PM signs Paris accord, now comes the hard part
UNITED NATIONS, N.Y. -- Prime Minister Justin Trudeau joined world leaders who rushed to put their signatures Friday to a global treaty on climate change in hope of bringing it into force.
Now comes the hard part.
Canada is nowhere near its target of reducing greenhouse-gas emissions by 30 per cent by 2030. Emissions are still inching up. A national plan is still being worked out.
Indeed, if you've got an idea how all this could work, please tell the federal government. Really -- it wants your advice.
Trudeau used his appearance at the United Nations signing ceremony to promote the new website, www.canada.ca/climateaction, and the Twitter hashtag where the government is seeking suggestions from Canadians.
"We're looking for ideas on how to reduce emissions," he told a news conference.
"On the best way to move forward with carbon. And (on) how we can best prepare for and, if possible, avoid the impacts of climate change.... It's important that all Canadians be part of this conversation."
He promised not to give up. In his first speech to the UN General Assembly hall, Trudeau said: "Today, with my signature, I give you our word that Canada's efforts will not cease."
The agreement enters into force once it is ratified by 55 countries accounting for 55 per cent of global emissions, which is now expected to happen, given the resounding reaction Friday.
The event broke the record for most first-day signatures for an agreement of its kind. Secretary-General Ban Ki-moon said at least 175 countries signed on: "It is a very moving day for me, personally."
The pact negotiated last year differs from the old Kyoto accord in several important ways:
- Every major emitter has set individual targets under this one -- unlike Kyoto which excluded fast-developing countries.
- It does not include broad global emissions targets, nor is it binding.
- It does include a mechanism that will report on each country's progress -- it's a peer-pressure strategy.
The broad goal of the agreement is to keep global temperatures from rising less than 2 C from pre-industrial levels, to stave off the most catastrophic effects of rising sea levels.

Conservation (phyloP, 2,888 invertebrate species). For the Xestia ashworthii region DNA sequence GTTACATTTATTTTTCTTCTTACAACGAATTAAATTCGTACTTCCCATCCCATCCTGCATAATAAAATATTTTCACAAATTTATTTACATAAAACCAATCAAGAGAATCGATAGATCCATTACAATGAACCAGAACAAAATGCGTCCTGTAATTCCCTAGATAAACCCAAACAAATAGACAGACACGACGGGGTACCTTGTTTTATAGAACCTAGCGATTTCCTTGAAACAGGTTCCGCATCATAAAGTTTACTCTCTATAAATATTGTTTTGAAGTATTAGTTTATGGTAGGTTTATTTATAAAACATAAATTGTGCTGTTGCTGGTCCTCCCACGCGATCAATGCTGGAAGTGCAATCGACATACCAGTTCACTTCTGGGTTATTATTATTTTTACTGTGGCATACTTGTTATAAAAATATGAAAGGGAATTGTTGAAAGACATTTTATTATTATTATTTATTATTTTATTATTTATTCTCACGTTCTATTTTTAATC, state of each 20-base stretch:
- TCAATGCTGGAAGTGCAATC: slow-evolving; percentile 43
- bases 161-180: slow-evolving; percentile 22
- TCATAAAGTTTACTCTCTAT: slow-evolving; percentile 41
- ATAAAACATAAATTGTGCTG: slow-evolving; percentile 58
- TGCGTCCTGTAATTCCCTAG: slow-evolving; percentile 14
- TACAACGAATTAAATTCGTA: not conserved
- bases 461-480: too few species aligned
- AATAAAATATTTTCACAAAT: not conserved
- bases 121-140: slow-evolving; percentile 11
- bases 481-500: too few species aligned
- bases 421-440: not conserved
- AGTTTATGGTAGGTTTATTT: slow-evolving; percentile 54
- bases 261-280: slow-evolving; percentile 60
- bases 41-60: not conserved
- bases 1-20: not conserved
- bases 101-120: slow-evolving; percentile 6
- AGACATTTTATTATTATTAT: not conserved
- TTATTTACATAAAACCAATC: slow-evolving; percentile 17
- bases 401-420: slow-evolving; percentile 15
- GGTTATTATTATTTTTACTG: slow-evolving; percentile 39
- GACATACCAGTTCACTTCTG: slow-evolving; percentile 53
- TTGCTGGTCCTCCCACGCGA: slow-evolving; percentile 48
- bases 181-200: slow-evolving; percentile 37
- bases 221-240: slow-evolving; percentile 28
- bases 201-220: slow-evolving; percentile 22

Trudeau received a warm reaction. He was mobbed for photos, walking between meetings. The president of Colombia joked that he's now the most popular leader in the Americas.
And he drew perhaps the most ovations of any leader who spoke to the assembly. One came when he described the particular challenge facing poorer countries: How to cut emissions, when their economies are growing fastest?
"They shouldn't be punished for a problem they didn't create, nor should they be deprived the opportunities for clean growth that developed nations are now pursuing," Trudeau said.
Developing-country delegations applauded again when he mentioned the $2.65 billion his government budgeted for international-assistance programs geared towards clean-energy programs.
Trudeau's domestic opponents weren't singing such praises.
The Conservatives said he hasn't been straight with people. They pointed to the parliamentary budget officer's finding that hitting that target could shave one to three per cent off the national economy by 2030.
"The Liberals are misleading Canadians by saying everything is a win-win, while not accounting for the true economic costs," said a statement from Tory critic Ed Fast.
"Fighting climate change is serious business and Canadians need to be prepared to have a frank discussion about who pays for it."
The Conservatives said they're not actually opposing the emissions target -- which they set when they were in power. They just said the prime minister needs to be more honest about its costs.
During his New York trip, the prime minister touted an all-of-the-above approach where additional oil production can coexist with cleaner technology, and more wealth gets spent on energy innovation.
One prominent environmental economist says the country has actually made progress.
Dave Sawyer of EnviroEconomics projects the country could get halfway to its targets -- with emissions declining 15 per cent by 2030, after levelling off in a few years, if provincial governments respect their already-announced plans.
"Current policies are actually delivering a lot more than people think," he said. "There are still gaps."